I've met a lot of unique individuals with equally singular dreams and goals over the years. Every dream I've ever heard about has merit -- it's the inalienable right of human beings to define their own version of success.
Some of those aforementioned people are laser-focused. They have crystal-clarity about their end goals. They know the life they want to look back on in their old age.
If only we were all that lucky.
The majority is another story. They've got an inkling about what they really want out of life or they know what they want but haven't committed to it. And among those who haven't gotten aggressive with their goals, I've noticed one recurring obstacle that is often so subtle they couldn't recognize it: themselves.
Obstacles and Excuses
If you read my article on excuses, you know we have a talent for making things up on the fly. We like to blame everything and anything for why we can't or shouldn't _____________ (insert important action here). But making excuses is exhausting. It takes a lot of mental energy to keep creating more complex stories as to why you won't be excelling today. Eventually, we get weary and surrender to the ultimate inquiry. We fall into the natural question: "Is it them or is it me?"
I'm not saying that external forces don't exist. Life can keep you from doing certain things at certain times -- it is in life's nature to change constantly and that provides challenges. But we're so often caught on the obstacle that we forget about climbing over it or searching for a way around it. So who's to blame in that situation? Is it the obstacle for being there or is it you for not taking initiative to overcome it?
At least in my experience, chances are that you are the worst villain in your own story. That's not to say that most people outright sabotage everything so they can stay in their comfort zone (though sometimes they do just this). Sometimes you can't identify your self-inflicted villainy through your behaviors. But where you could be doing the worst work against yourself is right above your nose.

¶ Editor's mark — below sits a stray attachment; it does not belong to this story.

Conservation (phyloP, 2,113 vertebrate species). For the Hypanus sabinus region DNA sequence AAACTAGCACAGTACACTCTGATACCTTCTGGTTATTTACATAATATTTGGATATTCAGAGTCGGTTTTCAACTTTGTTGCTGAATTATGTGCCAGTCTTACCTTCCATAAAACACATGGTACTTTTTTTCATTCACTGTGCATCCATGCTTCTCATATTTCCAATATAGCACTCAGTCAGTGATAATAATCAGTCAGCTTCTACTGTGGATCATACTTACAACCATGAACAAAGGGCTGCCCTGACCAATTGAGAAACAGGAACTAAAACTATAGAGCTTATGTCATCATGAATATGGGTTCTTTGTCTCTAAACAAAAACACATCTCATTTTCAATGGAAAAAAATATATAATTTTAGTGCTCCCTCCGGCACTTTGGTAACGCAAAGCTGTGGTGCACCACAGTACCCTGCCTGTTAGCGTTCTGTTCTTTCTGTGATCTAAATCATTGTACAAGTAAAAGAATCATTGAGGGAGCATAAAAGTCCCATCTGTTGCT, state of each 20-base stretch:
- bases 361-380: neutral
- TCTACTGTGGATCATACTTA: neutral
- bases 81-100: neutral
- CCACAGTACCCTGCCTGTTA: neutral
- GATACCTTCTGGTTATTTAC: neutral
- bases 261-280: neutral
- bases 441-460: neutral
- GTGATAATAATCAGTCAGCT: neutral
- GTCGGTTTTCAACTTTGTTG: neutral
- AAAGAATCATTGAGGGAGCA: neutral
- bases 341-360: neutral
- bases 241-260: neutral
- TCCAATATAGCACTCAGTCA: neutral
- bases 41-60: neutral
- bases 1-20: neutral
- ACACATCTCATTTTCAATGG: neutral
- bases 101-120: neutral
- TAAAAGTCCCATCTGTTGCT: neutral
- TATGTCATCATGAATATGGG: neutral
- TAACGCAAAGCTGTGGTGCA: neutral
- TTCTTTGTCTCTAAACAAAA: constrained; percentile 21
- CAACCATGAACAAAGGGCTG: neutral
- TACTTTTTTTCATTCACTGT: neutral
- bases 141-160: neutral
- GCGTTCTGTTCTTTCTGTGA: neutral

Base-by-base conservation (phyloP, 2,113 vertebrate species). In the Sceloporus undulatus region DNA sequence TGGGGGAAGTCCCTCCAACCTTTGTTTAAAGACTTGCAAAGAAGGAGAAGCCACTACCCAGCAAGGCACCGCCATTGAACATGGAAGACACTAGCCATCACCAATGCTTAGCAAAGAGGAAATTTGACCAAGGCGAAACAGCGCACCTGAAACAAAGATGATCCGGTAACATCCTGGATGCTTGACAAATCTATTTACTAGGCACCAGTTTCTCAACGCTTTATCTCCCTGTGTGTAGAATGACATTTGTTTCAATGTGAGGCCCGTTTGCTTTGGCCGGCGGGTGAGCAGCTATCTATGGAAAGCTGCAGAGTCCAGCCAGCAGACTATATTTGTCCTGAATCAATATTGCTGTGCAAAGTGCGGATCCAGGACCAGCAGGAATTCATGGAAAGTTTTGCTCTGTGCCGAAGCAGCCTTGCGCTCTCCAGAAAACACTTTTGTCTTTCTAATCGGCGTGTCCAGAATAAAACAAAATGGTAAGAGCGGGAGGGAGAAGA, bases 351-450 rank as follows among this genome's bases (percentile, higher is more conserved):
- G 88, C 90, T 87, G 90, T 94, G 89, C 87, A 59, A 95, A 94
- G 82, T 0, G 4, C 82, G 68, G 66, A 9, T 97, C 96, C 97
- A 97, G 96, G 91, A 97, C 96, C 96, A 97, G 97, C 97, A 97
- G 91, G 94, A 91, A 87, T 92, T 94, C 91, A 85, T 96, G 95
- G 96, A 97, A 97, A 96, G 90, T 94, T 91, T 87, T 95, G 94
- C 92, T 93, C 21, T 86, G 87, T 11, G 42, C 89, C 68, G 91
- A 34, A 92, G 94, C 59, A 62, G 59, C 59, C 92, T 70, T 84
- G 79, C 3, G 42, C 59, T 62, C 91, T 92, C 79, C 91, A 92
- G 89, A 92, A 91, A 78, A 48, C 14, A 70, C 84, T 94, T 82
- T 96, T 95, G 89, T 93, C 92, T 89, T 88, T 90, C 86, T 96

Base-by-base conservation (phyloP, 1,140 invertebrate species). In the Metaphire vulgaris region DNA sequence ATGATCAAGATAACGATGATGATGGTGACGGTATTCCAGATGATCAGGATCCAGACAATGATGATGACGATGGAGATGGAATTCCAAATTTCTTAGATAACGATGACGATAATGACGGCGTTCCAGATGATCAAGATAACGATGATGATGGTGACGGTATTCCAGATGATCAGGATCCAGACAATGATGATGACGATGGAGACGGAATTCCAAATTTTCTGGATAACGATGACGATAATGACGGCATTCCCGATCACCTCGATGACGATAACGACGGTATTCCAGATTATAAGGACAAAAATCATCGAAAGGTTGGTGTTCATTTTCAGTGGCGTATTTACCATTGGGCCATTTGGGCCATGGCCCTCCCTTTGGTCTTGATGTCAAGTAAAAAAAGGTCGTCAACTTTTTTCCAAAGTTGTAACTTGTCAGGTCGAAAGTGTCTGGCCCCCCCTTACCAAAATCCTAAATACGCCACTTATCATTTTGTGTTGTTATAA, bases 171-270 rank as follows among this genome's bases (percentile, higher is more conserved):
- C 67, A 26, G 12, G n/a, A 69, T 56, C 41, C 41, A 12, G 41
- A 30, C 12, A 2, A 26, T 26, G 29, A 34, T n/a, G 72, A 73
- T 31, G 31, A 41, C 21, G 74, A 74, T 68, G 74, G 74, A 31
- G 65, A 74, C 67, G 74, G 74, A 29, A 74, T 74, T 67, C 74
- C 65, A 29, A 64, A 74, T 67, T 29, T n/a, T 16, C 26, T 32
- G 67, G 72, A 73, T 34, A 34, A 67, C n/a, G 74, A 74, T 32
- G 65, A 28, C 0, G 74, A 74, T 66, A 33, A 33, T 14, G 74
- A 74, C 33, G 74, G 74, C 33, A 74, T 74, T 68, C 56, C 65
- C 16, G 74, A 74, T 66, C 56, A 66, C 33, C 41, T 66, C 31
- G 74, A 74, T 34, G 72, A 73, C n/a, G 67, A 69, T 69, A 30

The Brick-Wall Building Brain
It's possible that your biggest obstacles on the road to success are your limiting beliefs. These beliefs are often just that -- beliefs. They could be based on past failures or misinterpreted shortcomings, but they all feel like the truth. Limiting beliefs are more powerful than excuses. They're not behavior related -- they preclude behavior so you can't even get started.
Here are just a few examples of common limiting beliefs that people carry around with them. See if any sound familiar to you:
- I'm not creative enough to do it.
- I'm too old to start it.
- They won't like me.
- I'll look stupid.
- It's pointless.
- Things are fine as they are.
- (For those who want to start a business) Selling is evil/sleazy. This one's more common than you might think.
This is just a small handful of beliefs compared to the thousands upon thousands we can refer to when our backs are against the wall. The brain is a spectacular mason, building massive brick walls whenever we think of progressing in our lives. But here's the thing about these "unbreakable" walls -- they've either gotta end somewhere or there's a crack we can exploit.
But how do we get started exploiting them? By becoming aware.
Questioning Your Limiting Beliefs
Here are some questions to get you started on tearing down your limiting beliefs. Awareness is the first step -- it shines the light on things that may not be true. That's all it takes to begin on the path to identifying and re-framing how you view yourself and your potential.
Remember: a limiting belief is a negative appraisal of the possibilities that may not be true. Unless you have absolute and undeniable evidence of something (i.e. "I'm not creative"), it's a belief, not a fact.
Copy these questions into your word-processor or copy them into a notebook and answer all of them honestly. You might be surprised how many "limitations" are self-defined. The process of inquiry, by itself, is a powerful tool to change your thinking.
You don't need to take any steps after answering them or re-evaluate things. It's a powerful tool all on its own. I hope these questions help you find peace and steer your thinking to a more poisitve place. This Thanks for reading!
If you had to identify some of your limiting beliefs, what would they be?
Where did these beliefs come from?
Did people give you these beliefs?
What is a lack in belief in yourself costing you?
Where do you think your thoughts could be getting in the way?
Where are you too hard on yourself? (Make a list of 8)
I should always:
I should never:
Where in your body do you feel stuck or held back?
What holds you back?
What is the positive intention of holding on to some of these limiting beliefs?
Is it useful for me to continue believing these thoughts?
What concrete evidence do you have to back up any of your limiting beliefs?
Write a narrative of everything that must be removed in order for you to journey into who you need to become to live that life.